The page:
Micro, small and medium enterprises (MSMEs) have a pivotal role in the socio-economic development of India owing to their vast number and their employment generation potential. However, most of the enterprises are typically small and unregistered. Provision of social security through legal measures is limited due to weak enforcement of regulatory policies and entrepreneurial attitudes. A development project funded by the European Union, ‘Scaling up sustainable development of MSME clusters in India’ (2012–16), undertaken by the Foundation for MSME Clusters (FMC) in partnership with various institutions to promote energy efficient measures in foundry clusters in the states of Punjab, Rajasthan and West Bengal, significantly benefited the foundries economically. As a result of the project, the enterprises were more receptive to the otherwise perceived non-business cases of social issues. Occupational health and safety (OHS) and labour welfare were targeted as part of the corporate social responsibility (CSR) activities adopted in the project. This chapter draws on the lessons learned during this project to highlight key factors that can trigger adoption and scaling up of CSR activities among MSMEs. The chapter demonstrates that entrepreneurs’ lack of awareness about the potential business case arguments for CSR activities is the first hurdle. Second, the role of local industry leaders and business membership organisations is crucial in establishing a business case among industry. Lastly, ensuring continuity of interventions through cost reduction by standardisation of such activities, local institutionalisation, and linking up with other funding options in industrial clusters, is important for scaling up such interventions.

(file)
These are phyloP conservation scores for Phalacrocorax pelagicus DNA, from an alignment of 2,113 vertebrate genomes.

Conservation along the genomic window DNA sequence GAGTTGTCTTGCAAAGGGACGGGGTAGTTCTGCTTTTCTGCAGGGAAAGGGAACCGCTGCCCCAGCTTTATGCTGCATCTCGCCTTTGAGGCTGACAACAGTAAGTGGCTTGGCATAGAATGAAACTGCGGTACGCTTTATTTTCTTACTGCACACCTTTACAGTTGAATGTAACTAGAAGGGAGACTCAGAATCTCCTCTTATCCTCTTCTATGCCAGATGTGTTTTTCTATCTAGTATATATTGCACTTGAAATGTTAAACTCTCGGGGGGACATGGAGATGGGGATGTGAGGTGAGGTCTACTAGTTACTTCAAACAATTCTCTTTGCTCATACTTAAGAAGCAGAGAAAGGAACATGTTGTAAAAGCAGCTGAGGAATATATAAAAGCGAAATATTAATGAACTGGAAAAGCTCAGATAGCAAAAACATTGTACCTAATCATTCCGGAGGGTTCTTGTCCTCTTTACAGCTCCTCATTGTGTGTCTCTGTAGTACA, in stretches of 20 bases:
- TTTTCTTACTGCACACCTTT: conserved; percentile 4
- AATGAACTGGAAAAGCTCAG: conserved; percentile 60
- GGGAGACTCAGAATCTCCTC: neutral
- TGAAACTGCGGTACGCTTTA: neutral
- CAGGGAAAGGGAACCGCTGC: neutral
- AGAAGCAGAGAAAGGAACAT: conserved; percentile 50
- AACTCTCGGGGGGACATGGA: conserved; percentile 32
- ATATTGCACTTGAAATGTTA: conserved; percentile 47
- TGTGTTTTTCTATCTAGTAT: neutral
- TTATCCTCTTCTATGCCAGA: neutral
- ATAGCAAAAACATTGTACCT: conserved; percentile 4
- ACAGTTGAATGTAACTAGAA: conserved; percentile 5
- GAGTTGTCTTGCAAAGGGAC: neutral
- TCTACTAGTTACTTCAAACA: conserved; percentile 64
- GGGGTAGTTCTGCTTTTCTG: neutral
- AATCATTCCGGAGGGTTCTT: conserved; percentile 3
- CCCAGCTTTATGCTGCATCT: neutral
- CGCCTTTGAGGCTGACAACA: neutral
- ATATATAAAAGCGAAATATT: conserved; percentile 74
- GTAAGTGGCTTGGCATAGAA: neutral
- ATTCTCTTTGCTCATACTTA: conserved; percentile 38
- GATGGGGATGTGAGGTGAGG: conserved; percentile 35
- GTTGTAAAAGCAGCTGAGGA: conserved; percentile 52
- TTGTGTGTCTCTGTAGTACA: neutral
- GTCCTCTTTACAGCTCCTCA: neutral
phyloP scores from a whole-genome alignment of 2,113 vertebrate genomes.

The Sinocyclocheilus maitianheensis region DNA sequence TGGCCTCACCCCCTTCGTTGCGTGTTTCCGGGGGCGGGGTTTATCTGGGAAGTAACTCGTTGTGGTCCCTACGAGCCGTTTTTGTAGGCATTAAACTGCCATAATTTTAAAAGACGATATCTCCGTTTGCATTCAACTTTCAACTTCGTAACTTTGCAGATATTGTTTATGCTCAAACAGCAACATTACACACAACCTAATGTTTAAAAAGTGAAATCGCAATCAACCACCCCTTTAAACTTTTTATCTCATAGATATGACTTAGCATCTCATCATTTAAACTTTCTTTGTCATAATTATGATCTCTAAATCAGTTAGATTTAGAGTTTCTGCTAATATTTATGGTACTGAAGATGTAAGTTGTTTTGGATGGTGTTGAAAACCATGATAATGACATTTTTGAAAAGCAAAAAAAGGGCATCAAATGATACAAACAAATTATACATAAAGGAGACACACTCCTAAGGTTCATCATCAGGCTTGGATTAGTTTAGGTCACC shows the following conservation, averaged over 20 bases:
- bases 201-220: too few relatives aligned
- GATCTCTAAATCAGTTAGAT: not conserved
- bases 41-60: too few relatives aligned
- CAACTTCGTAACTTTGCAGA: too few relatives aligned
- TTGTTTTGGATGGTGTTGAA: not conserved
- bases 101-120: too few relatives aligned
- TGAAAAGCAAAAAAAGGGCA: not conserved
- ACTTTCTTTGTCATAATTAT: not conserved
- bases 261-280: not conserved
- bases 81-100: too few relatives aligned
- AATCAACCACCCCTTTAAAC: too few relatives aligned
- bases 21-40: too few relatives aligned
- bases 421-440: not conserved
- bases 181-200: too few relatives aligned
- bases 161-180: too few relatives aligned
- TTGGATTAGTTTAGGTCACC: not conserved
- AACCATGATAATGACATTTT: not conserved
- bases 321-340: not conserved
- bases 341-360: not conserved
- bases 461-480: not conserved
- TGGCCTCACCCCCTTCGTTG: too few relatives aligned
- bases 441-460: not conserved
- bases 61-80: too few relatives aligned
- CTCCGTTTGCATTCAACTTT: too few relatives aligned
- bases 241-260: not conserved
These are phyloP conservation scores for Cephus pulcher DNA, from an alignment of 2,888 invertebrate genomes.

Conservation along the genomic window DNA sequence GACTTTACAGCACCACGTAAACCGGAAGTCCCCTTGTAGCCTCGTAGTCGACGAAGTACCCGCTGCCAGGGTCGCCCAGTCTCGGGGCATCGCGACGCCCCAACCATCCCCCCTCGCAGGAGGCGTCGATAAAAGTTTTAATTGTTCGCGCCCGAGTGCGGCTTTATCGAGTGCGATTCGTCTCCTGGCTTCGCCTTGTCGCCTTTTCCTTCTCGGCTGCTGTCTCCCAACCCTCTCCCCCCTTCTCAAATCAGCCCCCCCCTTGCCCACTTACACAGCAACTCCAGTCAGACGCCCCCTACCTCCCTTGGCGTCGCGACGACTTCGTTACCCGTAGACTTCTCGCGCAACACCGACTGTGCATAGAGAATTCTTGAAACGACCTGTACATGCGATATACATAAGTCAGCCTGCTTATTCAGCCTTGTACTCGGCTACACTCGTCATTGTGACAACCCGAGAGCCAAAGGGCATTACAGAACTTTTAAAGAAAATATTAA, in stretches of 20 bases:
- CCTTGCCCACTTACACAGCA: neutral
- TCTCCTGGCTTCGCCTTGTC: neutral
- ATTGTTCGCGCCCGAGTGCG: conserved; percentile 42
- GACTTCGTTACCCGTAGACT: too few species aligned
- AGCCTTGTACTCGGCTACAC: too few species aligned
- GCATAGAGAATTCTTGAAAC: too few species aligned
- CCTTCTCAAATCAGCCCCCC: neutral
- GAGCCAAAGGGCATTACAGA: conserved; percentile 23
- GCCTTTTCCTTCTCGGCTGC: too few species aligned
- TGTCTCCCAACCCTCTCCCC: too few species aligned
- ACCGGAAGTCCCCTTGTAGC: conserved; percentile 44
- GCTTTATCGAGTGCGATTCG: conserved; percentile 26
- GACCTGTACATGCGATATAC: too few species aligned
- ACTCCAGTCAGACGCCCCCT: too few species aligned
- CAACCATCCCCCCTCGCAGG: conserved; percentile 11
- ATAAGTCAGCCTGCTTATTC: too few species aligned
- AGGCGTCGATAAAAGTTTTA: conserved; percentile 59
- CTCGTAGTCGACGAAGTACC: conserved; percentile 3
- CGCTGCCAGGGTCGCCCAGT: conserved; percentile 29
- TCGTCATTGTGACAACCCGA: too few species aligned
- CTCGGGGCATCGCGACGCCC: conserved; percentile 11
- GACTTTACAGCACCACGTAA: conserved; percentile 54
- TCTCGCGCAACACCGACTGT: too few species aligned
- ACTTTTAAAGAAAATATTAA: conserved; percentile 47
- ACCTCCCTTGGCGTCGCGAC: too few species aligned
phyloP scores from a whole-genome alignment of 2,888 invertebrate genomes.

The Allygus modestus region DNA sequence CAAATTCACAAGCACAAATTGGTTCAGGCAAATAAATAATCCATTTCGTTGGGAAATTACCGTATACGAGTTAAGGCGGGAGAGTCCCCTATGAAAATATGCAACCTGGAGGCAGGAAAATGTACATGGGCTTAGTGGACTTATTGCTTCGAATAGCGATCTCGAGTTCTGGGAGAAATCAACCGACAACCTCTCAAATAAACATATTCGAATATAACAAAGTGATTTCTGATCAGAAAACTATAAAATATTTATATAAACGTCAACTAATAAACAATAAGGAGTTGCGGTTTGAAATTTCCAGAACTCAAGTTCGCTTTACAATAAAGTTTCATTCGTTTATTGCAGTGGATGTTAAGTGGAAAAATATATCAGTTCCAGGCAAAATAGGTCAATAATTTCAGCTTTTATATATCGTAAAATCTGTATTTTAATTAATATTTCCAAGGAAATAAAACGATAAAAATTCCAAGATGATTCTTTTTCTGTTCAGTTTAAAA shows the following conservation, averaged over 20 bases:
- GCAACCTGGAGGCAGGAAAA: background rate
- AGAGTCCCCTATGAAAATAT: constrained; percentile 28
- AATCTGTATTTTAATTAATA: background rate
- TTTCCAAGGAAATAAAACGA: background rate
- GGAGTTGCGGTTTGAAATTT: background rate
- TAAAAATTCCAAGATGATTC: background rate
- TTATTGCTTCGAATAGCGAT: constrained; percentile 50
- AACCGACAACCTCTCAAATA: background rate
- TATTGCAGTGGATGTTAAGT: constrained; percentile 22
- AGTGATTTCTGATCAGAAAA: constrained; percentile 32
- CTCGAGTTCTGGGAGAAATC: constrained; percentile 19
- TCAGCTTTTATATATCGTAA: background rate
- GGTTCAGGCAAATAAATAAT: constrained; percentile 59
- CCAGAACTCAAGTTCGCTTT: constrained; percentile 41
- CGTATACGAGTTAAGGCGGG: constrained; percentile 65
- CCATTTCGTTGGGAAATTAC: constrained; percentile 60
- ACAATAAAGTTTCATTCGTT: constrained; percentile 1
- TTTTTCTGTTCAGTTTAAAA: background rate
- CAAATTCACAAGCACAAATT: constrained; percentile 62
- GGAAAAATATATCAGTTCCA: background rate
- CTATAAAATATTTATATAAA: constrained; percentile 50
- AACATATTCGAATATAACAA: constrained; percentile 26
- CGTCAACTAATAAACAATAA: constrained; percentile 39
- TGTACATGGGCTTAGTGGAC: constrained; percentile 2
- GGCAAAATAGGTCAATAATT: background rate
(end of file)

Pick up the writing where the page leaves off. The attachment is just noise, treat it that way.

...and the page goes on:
Mukesh Gulati and Ruchita Sanwal
Mukesh Gulati, Peter Lund-Thomsen and Sangeetha Suresh
In this chapter, we investigate corporate social responsibility (CSR) in industrial clusters in the Indian context. We use the definition of CSR as given in the Indian Ministry of Corporate Affairs’ National Voluntary Guidelines (NVGs) for Business Responsibility: ‘the commitment of an enterprise to operating in an economically, socially and environmentally sustainable manner, balancing the interests of diverse stakeholders’. Our choice of India as the focus of our chapter is justified by the fact that the Indian economy has grown tremendously in recent decades. Moreover, not only do Indian enterprises sell their products successfully in international markets, but there is also an increasingly large consumer base within India. Indeed, Indian industrial clusters have contributed to a substantial part of this growth process, and there are several hundred registered clusters within the country. At the same time, several attempts have been made at promoting the adoption of CSR in MSMEs in Indian industrial clusters. In fact, India has proved to be a kind of laboratory for experimenting with different types of cluster-based CSR and is thus an interesting location in relation to the broader aim of this handbook, which focuses on the role of CSR in MSMEs. Hence we contribute to the literature on CSR in industrial clusters and specifically CSR in Indian industrial clusters by investigating the drivers of CSR in India’s industrial clusters.